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For the Love of Blue People Who Look Like Cats

In the last ten years...

  • The movie, Spider-Man, made all my daydreams about superheroes visually plausible.
  • Batman Begins and Dark Knight made real for me the notion that a man with no superhuman abilities could don a costume and will himself to be a force against crime (if you can get past the fact that his billionaire status completely exposes him to be Batman) and that a crazy person (Heath Ledger's Joker) could easily exist in today's times.

  • Daniel Craig returned to the 007 franchise the brutality, swagger without schtick, and fine tailoring that disappeared from under our noses once Sean Connery departed the role of James Bond.

And now there's Avatar...

Now that the Oscars have run their course and everyone who was supposed to win has, I feel comfortable in speaking out about my love for this movie. Is the story one that we've seen or heard before? Yes. Were the Na'vi a very obvious sampling (or celebration) of all the indigenous and aboriginal Indian peoples of Earth? Yes. Should James Cameron have given credit where credit was due? Where? In the credits? For all who were up in arms about this movie I have one thing to say...Sci-Fi. Other than the Western European ideology of Eminent Domain and the violence it breeds and the classic science might vs. military might clashes, there was very little that was real about this movie --- from the Robotech derived military exo-suits, to the impossibly large gunship, to the blue (translucent at night) people who were described as being ten feet tall but looked closer to fifteen in most of the scenes with humans, to all that beautiful scenery and all those ugly, UGLY animals.

This movie was so unreal that while watching it the first time, it took me nearly a quarter of the movie for my mind to accept what it was seeing. Suspension of disbelief at the movies has never taken me so long. But then there was the love. And the love was real.

I absolutely loved this movie. I loved everything about it. I loved the celebration of simple living. I loved the visually stunning landscapes and airscapes (if there is such a thing). I loved the love story that evolved between Jake Sully (Sam Worthington) and Neytiri (Zoe Saldana), even though it was totally obvious from the very beginning. I LOVED watching her fight for her man. I LOVED that she loved him fiercely and with no drama.

Was the dialog complex? No. But I don't know how complex a conversation can be between people who speak different languages, let alone aliens. (Some of my best conversations ever were had in Brazil when I could barely put a sentence together in Portuguese).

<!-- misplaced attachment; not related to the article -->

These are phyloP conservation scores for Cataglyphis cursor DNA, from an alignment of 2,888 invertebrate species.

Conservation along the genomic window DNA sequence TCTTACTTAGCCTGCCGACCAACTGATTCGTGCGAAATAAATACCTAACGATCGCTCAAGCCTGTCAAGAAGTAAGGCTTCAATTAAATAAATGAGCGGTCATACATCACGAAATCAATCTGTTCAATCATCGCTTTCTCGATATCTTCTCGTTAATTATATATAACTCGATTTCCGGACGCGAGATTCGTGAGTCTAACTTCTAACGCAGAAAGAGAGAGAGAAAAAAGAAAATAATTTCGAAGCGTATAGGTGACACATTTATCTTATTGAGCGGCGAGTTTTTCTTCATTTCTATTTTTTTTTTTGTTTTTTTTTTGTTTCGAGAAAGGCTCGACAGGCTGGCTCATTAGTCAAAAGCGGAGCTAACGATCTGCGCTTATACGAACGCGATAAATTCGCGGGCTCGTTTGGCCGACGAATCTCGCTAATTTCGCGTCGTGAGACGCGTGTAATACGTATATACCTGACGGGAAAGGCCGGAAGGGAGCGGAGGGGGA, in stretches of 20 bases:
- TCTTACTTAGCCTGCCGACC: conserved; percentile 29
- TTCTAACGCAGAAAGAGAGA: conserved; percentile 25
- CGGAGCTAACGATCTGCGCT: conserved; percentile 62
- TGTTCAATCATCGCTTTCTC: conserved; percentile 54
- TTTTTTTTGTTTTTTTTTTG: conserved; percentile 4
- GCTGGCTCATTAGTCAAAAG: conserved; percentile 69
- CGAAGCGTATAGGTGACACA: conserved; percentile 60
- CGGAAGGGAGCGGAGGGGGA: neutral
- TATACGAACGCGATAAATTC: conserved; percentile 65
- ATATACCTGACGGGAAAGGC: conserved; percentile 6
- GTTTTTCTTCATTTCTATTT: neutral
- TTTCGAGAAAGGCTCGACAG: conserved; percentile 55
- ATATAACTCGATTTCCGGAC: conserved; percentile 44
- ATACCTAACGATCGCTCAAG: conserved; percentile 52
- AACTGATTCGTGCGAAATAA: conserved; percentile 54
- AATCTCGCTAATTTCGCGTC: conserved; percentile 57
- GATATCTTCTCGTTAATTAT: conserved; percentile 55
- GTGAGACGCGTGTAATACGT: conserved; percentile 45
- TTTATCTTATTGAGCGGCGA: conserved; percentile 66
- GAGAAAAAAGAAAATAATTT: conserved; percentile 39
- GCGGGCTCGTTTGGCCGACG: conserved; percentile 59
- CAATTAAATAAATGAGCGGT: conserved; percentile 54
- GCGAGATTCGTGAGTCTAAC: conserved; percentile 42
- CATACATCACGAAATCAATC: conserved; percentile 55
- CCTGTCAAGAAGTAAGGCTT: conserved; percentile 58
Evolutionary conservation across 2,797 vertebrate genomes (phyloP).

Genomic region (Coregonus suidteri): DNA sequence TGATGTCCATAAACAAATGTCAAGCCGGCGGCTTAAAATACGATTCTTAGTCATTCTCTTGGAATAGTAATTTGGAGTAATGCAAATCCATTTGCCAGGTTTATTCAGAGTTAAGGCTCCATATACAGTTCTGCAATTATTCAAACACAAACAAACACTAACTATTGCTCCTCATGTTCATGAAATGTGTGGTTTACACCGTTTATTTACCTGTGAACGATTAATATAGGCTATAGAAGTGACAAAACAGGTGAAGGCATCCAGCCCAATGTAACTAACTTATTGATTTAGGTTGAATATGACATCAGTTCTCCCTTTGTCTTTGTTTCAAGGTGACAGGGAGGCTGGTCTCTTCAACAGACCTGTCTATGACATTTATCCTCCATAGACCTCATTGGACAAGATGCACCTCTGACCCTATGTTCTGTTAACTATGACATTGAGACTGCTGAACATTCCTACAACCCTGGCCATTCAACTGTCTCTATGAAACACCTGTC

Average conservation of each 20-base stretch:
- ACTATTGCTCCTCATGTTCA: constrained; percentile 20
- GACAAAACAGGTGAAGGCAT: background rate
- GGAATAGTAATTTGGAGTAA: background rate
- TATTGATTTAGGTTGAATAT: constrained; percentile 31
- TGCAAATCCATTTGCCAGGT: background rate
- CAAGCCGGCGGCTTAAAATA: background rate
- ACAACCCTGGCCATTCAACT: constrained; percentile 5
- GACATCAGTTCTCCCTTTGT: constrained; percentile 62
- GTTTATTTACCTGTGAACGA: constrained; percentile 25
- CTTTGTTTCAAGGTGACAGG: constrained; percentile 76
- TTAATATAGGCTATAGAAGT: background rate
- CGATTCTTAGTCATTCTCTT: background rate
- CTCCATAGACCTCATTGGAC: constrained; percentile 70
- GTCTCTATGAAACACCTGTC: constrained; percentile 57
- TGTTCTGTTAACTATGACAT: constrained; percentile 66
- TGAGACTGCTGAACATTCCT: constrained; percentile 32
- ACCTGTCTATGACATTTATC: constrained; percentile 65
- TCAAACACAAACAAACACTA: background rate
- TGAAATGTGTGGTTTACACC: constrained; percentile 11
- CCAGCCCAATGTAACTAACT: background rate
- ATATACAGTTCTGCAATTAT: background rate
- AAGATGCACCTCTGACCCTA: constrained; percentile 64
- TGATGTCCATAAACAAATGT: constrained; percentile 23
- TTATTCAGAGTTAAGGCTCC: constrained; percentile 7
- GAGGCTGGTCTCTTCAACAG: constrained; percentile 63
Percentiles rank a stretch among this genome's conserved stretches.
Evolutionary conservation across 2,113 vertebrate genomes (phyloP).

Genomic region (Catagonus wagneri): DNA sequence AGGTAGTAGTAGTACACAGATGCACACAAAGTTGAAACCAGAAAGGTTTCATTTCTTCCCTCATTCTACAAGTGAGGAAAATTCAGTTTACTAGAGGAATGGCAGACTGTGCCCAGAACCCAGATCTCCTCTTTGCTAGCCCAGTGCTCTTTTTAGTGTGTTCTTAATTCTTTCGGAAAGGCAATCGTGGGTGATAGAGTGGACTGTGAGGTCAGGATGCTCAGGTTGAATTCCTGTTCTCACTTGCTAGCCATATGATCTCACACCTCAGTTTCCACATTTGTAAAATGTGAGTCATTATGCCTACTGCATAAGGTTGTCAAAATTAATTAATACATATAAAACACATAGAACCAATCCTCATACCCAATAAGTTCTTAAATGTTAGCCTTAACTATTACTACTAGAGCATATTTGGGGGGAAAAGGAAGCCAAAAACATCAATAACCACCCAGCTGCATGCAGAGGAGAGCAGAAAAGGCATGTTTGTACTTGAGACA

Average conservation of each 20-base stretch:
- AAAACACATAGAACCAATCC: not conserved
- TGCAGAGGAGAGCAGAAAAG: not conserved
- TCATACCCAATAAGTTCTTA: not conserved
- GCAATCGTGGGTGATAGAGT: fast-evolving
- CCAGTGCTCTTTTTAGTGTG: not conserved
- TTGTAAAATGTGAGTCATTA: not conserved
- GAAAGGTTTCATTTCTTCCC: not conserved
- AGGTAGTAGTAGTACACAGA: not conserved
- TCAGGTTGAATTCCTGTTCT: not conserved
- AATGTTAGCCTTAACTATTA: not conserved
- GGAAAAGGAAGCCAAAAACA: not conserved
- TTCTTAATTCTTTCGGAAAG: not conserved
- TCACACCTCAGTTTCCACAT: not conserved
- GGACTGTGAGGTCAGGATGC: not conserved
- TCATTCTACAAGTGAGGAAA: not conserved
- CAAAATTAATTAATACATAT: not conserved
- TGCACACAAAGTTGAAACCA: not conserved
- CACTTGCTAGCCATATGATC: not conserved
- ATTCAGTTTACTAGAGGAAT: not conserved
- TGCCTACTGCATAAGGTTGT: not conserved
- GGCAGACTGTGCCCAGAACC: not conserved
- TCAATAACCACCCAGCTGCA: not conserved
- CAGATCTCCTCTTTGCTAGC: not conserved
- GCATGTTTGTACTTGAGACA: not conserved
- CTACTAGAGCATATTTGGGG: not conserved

For me, Avatar was a movie that allowed me to escape into a life of simplicity I'm not sure I'll ever know and see through the eyes of someone else. Kind of like an Avatar. I recently saw it again after having seen it just two weeks earlier. It was like watching it the first time. It didn't drag for a second and I didn't sit though a single scene haughty because I knew what was going to happen next. It was like seeing it brand new all over again. And amazingly, I want to see it again. Something I never want to do while a movie is still in theaters. I simply can't get enough of it.

For being able to do that writer and director, James Cameron nailed it. Without seeing or reading about it, it was obvious to me that this was the story he had in his heart, the one that had to wait for all his other movies to be made first. There's a story like that inside of me. It's been in my head since 1985. At the end of this blog and all the other projects cooking in my head I hope and pray I get to share it one day.

But despite all this and maybe because of it, Avatar was no Hurt Locker. There is no comparison whatsoever, nor should there be. Why we force creative forces to compete alongside one another will never make sense to me. Nor will making real world arguments against sci-fi/fantasy movies that are about as real as a teenage boy getting bitten by a radioactive spider and instead of dropping dead instantly, he wakes up the next day and transforms himself into the one of the most powerful superheroes ever.

For a great take on all that was Oscar please visit the craziest dad I know, Jason Mayo is Outnumbered for his Oscars Through Interpretive Dance.

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